Keep Calm, Drink Tea


Andrea Leadsom, who helped spearhead the Brexit Campaign, announced on 18th October a Five-Year post-Brexit plan to boost the British economy by almost £3 Billion through the export of British products.

What were her genius “British” products?

Tea, jam and biscuits.

Tea is from China and the best jam and biscuits tend to herald from France.  It’s not difficult to see why our Environment Secretary’s mention of tea invited many a joke and some serious ribbing on social media.

Yes, we Brits are renowned for our love of tea and there’s nothing more quintessentially British than indulging in afternoon tea. Yet Britain’s love affair with tea stems back to its days of Empire…the East India Company springs to mind and the Opium Wars that led to the ceding of Hong Kong to Britain in 1842.

Rewind to 19th Century England and its insatiable appetite for tea:

Our excessive imports from China led to a great trade imbalance; Britain had no exports that China needed and China demanded silver from Britain to quench its thirst.  The coffers were soon empty and we Brits had to come up with a solution…smuggling opium into China via the East India Group, turning drug dealer to balance the books.

China was already suffering internal fighting between its warlords and corrupt Qing officials.  It was referred to as the “poor man of Asia” and suffered humiliating defeat in its attempts to quash the opium trade.  Hong Kong Island was ceded in perpetuity to Britain in the 1842 Treaty of Nanking.  Kowloon soon followed in 1860 and then the surrounding areas known as the New Territories were leased to Britain in 1898 for 99 years.

These were the tumultuous events which were a direct consequence of Britain’s inability to match its ever-growing import of tea with a commodity equally valued by the Chinese, opium.

Fast forward to 21st Century Britain and the tables have turned. Hong Kong has been handed back to China and functions under a “One Country Two System” Basic Law whereby relative autonomy has been granted to the locals until 2047.

China wants to trade with everyone and we in Britain install Mandarin speaking personnel in retail outlets and fast track Chinese visas to ensure that the Chinese shop here in UK PLC.

I applaud Andrea Leadsom’s initiative but perhaps she could have chosen another quintessentially British item to lead her announcement on, rather than the very export which ignited the Opium Wars.

Leadsom’s ignorance of our own British history during these less than glorious imperialistic times merits the jokes and mocking on social media. She might do well in future to check her facts and brush up on her history.

I’ll touch on post colonialism Hong Kong another day as right now I need a nice cup of tea … along with a lovely French biscuit.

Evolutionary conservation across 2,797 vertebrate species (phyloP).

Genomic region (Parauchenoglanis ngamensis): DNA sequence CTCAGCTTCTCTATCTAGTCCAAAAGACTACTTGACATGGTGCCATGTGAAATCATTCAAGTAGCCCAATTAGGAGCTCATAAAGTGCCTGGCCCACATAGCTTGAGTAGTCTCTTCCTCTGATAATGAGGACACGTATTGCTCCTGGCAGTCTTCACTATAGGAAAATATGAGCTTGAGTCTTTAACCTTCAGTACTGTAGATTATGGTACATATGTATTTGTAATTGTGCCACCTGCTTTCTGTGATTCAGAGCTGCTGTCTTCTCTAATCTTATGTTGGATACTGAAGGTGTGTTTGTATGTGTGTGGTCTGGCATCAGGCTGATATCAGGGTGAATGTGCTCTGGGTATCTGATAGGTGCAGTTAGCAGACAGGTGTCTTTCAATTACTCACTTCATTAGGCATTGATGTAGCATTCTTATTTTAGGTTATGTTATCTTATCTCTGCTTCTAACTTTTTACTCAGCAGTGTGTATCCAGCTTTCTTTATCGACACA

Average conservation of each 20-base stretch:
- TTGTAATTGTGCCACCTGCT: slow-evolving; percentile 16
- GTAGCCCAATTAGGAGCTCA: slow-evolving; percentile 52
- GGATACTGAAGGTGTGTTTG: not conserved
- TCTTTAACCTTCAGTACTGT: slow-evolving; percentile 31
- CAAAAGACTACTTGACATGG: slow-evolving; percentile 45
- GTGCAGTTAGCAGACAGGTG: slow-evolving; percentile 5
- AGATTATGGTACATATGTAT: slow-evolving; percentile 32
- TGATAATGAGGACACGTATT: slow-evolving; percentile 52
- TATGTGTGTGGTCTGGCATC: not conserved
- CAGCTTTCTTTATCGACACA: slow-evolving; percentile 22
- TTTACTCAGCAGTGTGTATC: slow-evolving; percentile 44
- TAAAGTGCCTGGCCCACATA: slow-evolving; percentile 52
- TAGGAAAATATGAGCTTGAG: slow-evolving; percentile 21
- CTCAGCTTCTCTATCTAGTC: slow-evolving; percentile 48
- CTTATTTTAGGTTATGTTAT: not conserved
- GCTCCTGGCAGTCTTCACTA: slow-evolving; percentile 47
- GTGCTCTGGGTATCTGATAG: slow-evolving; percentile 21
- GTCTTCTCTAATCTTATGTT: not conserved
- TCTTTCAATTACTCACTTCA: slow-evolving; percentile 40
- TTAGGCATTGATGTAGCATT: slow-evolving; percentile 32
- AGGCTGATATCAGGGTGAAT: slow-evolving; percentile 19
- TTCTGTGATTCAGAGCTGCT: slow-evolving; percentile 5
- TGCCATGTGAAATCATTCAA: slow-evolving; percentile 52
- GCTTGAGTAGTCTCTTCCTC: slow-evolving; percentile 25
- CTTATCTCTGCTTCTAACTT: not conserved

7 thoughts on “Keep Calm, Drink Tea

  1. I am actually very aware of the history related to this event, not least because a great uncle died from ingesting too much opium himself. This is a sore topic in our family.

    As I’ve said, this is just my opinion and the impression I’ve got from the article, subsequently my own interpretation of it, to which I believe I am perfectly titled?

    What is this world we live in if we can’t express our own thoughts?

  2. Note to “Weezy” writer appears to have more in touch with her heritage than you? Go and drink some tea and calm down.

  3. Weezy – “with friends and family hailing from HK” – hmmn then you really do surprise me. When i read this article i did not get the impression that the writer is sneering, she is merely pointing out that Leadsom could have used another product to lead her post Brexit economy drive on and not the contentious item of Tea. Perhaps brush up on history of Opium Wars yourself!

  4. You can sneer at the idea, but with friends and family hailing from Hong Kong, tea, homemade jams, and I assume marmalade is included in this category, and (short bread) biscuits are the most asked for items. Twinnings, Fortnum and Mason, and Whittard’s are the high end ones; while PG Tips and Tetleys are the cheapos that get asked for frequently.

    While you can slight Leadsom and say she doesn’t know the history between the countries, you, on the other hand, have failed to understand the culture of Chinese people of today.

    If there is a market of bottled Cornish air, there will be a market of British teas, biscuits and jams (much like your preference for foreign products).

    Just my opinion.

  5. Perhaps. But the tables have turned in that China is no longer isolated and it imports British and other overseas goods. Whereas during the Ching dynasty and those before it, China felt it was self sufficient…didn’t need anything from these “Barbaric foreigners!”

  6. “Fast forward to 21st Century Britain and the tables have turned.” I don’t think the tables have turned so much. Britain still pumps capital into China and China uses Britain as a safe haven for its wealth. More that the tables are more evenly used.

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